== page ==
Tag: bipartite networks

Towards Social Capital in a Network Organization: A Conceptual Model and an Empirical Approach

 Saad Alqithami, Rahmat Budiarto, Musaad Alzahrani and Henry Hexmoor

Entropy 2020, 22(5), 519


Due to the complexity of an open multi-agent system, agents’ interactions are instantiated spontaneously, resulting in beneficent collaborations with one another for mutual actions that are beyond one’s current capabilities. Repeated patterns of interactions shape a feature of their organizational structure when those agents self-organize themselves for a long-term objective. This paper, therefore, aims to provide an understanding of social capital in organizations that are open membership multi-agent systems with an emphasis in our formulation on the dynamic network of social interactions that, in part, elucidate evolving structures and impromptu topologies of networks. We model an open source project as an organizational network and provide definitions and formulations to correlate the proposed mechanism of social capital with the achievement of an organizational charter, for example, optimized productivity. To empirically evaluate our model, we conducted a case study of an open source software project to demonstrate how social capital can be created and measured within this type of organization. The results indicate that the values of social capital are positively proportional towards optimizing agents’ productivity into successful completion of the project.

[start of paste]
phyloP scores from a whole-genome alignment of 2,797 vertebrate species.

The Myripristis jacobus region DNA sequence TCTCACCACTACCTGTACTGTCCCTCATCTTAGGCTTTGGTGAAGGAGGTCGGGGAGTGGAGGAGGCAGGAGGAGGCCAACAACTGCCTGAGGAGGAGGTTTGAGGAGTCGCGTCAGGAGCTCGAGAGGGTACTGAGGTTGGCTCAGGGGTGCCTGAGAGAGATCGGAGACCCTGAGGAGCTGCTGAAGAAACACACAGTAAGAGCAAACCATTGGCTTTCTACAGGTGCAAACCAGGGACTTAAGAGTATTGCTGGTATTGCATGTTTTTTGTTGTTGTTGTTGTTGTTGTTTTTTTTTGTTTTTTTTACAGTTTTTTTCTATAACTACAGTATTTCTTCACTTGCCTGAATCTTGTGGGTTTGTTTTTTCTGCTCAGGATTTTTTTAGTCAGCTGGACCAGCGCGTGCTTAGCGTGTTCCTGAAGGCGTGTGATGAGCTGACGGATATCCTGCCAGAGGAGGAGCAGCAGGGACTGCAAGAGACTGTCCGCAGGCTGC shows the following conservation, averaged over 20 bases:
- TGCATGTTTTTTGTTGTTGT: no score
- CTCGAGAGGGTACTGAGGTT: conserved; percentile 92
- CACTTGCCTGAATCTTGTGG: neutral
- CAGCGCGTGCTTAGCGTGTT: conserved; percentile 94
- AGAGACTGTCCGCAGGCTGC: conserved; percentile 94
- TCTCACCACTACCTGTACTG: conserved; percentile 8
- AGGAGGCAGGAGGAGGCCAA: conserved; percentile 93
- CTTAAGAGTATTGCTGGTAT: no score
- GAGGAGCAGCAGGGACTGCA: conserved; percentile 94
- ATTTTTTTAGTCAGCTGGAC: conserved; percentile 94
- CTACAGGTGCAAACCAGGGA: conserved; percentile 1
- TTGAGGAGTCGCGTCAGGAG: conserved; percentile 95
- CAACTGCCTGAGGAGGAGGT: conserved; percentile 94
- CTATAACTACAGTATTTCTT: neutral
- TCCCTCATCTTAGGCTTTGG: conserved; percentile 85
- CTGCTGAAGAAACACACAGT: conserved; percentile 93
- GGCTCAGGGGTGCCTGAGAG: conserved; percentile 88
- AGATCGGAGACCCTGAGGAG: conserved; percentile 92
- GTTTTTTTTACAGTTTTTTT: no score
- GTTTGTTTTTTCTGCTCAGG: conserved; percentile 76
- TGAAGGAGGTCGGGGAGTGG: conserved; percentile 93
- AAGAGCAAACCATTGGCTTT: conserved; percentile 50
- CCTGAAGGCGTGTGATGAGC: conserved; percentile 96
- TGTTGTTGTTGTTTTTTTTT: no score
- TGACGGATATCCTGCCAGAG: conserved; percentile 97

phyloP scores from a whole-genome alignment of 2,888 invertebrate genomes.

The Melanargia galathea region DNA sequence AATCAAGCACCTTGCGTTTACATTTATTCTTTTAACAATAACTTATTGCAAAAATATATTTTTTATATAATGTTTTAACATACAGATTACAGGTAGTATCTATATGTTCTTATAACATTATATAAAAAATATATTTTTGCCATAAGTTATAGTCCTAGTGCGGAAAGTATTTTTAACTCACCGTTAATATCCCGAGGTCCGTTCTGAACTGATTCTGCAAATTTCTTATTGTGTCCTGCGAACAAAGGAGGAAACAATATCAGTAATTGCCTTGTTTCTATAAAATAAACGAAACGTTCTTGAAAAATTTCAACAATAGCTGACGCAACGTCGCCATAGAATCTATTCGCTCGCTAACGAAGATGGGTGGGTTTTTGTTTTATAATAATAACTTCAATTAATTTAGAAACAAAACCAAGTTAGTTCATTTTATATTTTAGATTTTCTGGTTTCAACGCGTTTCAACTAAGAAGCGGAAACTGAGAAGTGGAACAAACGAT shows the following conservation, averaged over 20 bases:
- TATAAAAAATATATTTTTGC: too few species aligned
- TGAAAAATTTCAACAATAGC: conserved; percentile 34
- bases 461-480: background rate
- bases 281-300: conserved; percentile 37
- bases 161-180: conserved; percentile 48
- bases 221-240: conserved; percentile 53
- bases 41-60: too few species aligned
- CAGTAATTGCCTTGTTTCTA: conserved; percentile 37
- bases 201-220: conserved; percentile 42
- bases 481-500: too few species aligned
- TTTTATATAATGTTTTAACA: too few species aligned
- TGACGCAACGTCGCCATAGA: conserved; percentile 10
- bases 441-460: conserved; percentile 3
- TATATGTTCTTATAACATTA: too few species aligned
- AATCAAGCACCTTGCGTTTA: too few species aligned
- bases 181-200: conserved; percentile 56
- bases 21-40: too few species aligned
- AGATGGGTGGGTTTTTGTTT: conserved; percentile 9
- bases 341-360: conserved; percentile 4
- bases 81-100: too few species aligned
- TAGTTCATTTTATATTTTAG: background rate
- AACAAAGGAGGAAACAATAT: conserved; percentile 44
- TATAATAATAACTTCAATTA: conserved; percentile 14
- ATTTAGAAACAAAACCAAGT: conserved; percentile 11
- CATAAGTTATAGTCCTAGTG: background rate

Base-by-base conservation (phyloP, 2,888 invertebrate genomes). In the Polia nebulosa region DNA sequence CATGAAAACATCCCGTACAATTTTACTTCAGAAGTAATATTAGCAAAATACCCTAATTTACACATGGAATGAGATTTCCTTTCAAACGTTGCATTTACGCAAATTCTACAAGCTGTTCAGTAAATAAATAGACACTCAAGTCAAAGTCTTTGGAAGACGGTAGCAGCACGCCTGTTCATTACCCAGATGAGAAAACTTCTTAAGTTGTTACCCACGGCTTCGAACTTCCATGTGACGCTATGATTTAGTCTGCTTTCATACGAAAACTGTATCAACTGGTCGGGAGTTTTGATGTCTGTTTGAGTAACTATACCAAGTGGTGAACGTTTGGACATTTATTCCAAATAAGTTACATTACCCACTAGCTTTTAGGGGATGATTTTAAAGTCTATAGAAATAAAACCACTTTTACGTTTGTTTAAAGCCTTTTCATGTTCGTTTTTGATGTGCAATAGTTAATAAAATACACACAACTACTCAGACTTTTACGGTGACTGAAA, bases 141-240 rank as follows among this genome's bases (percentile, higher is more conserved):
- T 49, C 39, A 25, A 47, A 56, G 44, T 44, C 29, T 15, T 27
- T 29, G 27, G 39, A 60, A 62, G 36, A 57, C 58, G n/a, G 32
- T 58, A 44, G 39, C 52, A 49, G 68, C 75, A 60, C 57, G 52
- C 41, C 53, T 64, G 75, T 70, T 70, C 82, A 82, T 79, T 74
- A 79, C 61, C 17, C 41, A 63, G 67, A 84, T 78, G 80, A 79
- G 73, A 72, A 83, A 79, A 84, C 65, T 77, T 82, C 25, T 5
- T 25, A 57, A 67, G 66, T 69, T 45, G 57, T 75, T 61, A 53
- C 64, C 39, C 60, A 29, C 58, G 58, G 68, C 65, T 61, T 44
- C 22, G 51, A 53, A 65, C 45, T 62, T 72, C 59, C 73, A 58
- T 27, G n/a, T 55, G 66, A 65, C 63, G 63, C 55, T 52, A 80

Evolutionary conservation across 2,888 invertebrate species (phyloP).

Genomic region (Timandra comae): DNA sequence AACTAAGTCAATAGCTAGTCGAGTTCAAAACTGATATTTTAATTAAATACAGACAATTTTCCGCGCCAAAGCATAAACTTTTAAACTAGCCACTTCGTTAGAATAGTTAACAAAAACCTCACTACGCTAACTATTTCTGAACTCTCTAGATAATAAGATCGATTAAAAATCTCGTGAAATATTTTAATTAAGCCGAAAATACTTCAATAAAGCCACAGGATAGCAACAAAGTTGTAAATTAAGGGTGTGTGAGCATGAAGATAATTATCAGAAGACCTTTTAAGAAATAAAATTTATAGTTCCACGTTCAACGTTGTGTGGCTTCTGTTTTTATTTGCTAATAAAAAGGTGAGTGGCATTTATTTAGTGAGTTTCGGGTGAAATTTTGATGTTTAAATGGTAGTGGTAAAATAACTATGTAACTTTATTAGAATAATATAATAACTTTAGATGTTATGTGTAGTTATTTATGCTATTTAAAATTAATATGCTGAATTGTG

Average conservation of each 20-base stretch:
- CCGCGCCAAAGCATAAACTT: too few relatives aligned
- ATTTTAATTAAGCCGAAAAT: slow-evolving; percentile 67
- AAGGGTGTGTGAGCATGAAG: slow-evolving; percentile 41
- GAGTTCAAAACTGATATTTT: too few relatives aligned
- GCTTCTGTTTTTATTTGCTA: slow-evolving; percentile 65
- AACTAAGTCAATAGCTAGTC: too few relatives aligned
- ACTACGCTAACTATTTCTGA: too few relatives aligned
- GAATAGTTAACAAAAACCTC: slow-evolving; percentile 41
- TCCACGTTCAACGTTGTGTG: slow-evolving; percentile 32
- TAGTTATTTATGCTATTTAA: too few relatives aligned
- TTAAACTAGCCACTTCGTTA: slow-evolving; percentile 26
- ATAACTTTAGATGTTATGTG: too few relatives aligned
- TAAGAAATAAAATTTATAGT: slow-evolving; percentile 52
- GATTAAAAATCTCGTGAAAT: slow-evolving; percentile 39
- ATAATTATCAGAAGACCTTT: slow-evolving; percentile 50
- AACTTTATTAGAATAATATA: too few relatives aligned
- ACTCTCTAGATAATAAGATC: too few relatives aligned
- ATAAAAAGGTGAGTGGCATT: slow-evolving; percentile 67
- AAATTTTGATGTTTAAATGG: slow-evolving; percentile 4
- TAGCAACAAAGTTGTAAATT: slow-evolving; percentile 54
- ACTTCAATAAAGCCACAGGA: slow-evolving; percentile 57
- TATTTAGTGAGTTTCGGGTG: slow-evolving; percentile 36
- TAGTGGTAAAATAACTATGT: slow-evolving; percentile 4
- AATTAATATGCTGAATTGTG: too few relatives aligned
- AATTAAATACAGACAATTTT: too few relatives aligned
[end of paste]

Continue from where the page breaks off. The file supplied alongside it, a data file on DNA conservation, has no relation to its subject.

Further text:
Source: www.mdpi.com

Transitivity and degree assortativity explained: The bipartite structure of social networks

Demival Vasques Filho, Dion R. J. O’Neale


Dynamical processes, such as the diffusion of knowledge, opinions, pathogens, "fake news", innovation, and others, are highly dependent on the structure of the social network on which they occur. However, questions on why most social networks present some particular structural features, namely high levels of
transitivity and degree assortativity, when compared to other types of networks remain open. First, we argue that every one-mode network can be regarded as a projection of a bipartite network, and show that this is the case using two simple examples solved with the generating functions formalism. Second, using synthetic and empirical data, we reveal how the combination of the degree distribution of both sets of nodes of the bipartite network — together with the presence of cycles of length four and six — explains the observed levels of transitivity and degree assortativity in the one-mode projected network. Bipartite networks with top node degrees that display a more right-skewed distribution than the bottom nodes result in highly transitive and degree assortative projections, especially if a large number of small cycles are present in the bipartite structure.

Source: arxiv.org